Constitution Project Committee Member Briefs Michigan on Urgently Needed Indigent Defense Reforms

Professor Norman Lefstein participates in briefing held in Detroit, Michigan to examine solutions to the indigent defense crisis in America

CONTACT: Matthew Allee,  (202) 580-6922 or

WASHINGTON – The House Judiciary Committee held a briefing today on our country’s indigent defense crisis at Wayne State University in Detroit, Michigan. Professor Norman Lefstein, member of the Constitution Project’s National Right to Counsel Committee, participated in the briefing, urging the state to adopt the reforms outlined in Justice Denied: America’s Continuing Neglect of Our Constitutional Right to Counsel, the Committee’s bipartisan report and recommendations released earlier this year. Professor Lefstein of Indiana University School of Law (Indianapolis) helped author Justice Denied.

“Today’s briefing on the need for reform in the state of Michigan and the nation as a whole comes only days after significant reform legislation was introduced in the state’s House of Representatives,” said Virginia Sloan, president of the Constitution Project. “Chairman John Conyers’ (D-MI) initiative will provide critical support in the state and across the country for ensuring that all Americans have access to counsel in criminal cases. Our nation is failing to live up to the promise of the Supreme Court’s historic decision in Gideon v. Wainwright, which recognized the constitutional right to adequate legal representation for all, regardless of financial status.”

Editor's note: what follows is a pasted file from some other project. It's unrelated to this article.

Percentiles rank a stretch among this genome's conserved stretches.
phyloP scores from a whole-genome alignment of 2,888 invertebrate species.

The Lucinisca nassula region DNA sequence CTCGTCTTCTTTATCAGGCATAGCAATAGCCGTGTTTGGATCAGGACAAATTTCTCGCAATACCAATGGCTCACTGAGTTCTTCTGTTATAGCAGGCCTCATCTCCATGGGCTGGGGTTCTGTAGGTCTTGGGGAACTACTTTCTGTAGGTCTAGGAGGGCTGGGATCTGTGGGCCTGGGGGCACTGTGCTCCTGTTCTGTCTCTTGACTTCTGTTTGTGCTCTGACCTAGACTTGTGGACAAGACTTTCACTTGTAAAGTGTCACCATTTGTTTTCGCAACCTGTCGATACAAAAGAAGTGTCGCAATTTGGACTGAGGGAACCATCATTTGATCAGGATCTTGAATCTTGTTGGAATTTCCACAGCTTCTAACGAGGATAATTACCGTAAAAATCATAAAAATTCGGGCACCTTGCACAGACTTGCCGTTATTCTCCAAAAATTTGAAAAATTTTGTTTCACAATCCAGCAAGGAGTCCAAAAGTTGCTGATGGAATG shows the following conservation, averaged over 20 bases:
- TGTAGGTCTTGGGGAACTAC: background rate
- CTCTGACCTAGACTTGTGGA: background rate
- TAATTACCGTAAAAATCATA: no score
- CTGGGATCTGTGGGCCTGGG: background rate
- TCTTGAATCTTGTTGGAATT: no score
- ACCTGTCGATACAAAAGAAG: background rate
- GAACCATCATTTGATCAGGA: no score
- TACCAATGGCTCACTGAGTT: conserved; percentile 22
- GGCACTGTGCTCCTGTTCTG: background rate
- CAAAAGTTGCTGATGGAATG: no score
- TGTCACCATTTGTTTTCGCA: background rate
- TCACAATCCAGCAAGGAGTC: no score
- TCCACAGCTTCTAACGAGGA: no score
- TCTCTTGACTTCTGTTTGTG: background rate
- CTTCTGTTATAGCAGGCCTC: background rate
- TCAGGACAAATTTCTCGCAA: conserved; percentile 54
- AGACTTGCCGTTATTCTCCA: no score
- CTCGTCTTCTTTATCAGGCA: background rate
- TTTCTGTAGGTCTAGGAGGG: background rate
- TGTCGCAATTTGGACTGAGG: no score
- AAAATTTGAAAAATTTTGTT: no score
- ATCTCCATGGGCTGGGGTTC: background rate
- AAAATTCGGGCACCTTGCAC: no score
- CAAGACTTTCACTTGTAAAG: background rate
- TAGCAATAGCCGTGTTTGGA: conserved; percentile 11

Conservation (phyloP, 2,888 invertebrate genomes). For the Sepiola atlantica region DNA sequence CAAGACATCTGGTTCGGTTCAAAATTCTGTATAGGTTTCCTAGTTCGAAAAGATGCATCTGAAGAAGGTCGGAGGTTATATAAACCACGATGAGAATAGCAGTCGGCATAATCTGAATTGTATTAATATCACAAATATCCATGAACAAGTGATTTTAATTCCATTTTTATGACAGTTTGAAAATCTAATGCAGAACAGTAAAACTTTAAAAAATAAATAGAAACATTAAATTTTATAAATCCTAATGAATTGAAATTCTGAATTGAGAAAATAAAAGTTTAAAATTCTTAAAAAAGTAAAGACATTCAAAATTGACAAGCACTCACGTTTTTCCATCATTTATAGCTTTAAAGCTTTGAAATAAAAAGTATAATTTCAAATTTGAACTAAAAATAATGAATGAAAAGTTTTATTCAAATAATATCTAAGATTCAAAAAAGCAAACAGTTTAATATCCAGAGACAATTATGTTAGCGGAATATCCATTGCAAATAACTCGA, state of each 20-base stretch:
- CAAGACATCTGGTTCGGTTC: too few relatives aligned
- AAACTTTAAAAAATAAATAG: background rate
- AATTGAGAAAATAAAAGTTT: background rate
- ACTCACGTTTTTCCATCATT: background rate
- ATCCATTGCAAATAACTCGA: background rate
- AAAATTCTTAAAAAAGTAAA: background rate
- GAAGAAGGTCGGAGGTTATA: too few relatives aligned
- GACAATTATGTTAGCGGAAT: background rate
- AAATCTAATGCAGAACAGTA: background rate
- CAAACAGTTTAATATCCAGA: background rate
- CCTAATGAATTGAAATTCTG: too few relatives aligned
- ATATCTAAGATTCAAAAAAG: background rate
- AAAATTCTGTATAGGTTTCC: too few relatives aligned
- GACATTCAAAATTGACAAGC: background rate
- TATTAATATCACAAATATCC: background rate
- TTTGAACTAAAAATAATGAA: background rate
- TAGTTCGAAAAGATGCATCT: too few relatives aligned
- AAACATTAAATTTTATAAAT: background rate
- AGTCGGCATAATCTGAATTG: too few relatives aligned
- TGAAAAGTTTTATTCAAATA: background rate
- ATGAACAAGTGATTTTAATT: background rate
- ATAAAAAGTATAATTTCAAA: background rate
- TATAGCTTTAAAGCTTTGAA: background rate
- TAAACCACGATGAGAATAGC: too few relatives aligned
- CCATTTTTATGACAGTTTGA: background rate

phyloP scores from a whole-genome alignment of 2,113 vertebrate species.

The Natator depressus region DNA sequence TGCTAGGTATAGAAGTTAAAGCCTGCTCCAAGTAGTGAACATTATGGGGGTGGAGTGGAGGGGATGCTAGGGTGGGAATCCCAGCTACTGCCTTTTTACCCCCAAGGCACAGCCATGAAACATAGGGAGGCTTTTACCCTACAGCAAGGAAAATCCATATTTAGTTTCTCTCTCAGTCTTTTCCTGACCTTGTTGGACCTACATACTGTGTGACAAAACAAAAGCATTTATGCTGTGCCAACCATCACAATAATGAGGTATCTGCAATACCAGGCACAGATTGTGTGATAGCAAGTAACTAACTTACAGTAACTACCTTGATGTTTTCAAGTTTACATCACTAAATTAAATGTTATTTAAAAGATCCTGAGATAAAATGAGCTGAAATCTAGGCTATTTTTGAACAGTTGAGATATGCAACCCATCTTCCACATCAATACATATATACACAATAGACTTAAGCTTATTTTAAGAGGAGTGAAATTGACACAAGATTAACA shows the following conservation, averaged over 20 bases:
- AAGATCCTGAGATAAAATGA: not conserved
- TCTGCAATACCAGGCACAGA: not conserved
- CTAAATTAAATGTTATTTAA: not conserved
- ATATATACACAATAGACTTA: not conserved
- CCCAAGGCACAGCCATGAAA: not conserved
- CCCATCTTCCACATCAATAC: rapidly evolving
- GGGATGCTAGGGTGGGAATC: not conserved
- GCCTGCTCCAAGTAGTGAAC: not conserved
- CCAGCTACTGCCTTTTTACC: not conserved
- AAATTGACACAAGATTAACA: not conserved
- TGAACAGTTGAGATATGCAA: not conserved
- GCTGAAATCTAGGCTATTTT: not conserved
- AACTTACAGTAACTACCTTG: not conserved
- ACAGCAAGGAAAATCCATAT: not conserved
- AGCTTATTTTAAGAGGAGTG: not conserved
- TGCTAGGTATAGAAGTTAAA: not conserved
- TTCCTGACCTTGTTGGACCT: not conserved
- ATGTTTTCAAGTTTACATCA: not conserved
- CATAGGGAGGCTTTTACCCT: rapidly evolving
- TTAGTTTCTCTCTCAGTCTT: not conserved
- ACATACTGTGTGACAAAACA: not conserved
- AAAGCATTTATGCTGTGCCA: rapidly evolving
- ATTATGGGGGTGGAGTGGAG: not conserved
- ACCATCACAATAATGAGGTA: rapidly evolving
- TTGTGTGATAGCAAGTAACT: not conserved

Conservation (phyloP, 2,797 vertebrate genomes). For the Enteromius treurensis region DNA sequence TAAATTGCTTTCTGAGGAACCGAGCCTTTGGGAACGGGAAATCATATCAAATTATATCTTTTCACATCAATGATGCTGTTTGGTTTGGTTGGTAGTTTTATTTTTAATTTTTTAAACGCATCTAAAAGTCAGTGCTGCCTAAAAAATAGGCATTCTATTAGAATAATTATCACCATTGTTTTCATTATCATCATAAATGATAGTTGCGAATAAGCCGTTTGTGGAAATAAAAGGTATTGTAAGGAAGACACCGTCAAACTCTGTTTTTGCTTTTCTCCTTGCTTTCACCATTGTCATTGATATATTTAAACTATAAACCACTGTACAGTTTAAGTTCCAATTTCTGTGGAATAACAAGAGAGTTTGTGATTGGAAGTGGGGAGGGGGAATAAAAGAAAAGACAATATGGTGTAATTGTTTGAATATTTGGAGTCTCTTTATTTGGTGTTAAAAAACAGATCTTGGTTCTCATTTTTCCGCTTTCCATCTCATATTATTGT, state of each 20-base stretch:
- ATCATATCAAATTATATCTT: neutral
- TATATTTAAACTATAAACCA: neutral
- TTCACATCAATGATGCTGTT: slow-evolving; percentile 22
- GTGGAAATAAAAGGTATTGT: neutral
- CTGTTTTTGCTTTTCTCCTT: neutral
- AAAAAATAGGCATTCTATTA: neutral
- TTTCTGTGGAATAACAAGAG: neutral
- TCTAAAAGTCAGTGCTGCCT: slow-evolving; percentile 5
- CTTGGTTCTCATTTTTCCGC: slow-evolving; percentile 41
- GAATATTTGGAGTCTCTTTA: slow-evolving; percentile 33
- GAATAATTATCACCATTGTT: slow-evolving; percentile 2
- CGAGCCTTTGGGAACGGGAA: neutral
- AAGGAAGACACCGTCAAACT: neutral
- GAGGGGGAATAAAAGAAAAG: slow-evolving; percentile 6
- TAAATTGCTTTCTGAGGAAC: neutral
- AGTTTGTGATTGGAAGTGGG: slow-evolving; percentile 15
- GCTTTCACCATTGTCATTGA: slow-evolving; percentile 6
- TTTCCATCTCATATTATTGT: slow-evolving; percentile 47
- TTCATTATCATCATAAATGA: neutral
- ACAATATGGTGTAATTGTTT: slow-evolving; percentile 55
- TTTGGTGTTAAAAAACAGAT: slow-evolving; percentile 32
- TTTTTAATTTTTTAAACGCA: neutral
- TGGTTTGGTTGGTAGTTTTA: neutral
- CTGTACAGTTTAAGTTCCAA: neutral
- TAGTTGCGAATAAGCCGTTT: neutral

The Michigan Public Defense Act, House Bill 5676, was introduced Thursday morning by Representatives Bob Constan and Justin Amash, both also participating in today’s briefing. Earlier this month, the Constitution Project joined with the Michigan Campaign for Justice in two days of events advocating for indigent defense reforms in the state. National Right to Counsel Committee Co-Chair Robert M.A. Johnson, Anoka County District Attorney in Minnesota, participated in a panel discussion at Cooley Law School in Grand Rapids, gave the keynote speech at a legislative luncheon and briefed state representatives and senators in Lansing.

The Constitution Project’s National Right to Counsel Committee is a bipartisan committee of independent experts representing all segments of America’s justice system. The Committees consensus report, Justice Denied: America’s Continuing Neglect of Our Constitutional Right to Counsel, is the most comprehensive report on indigent defense in 30 years. The report makes 22 recommendations for urgently-needed reforms to indigent defense systems nationwide.

Click here to view a copy of Justice Denied.

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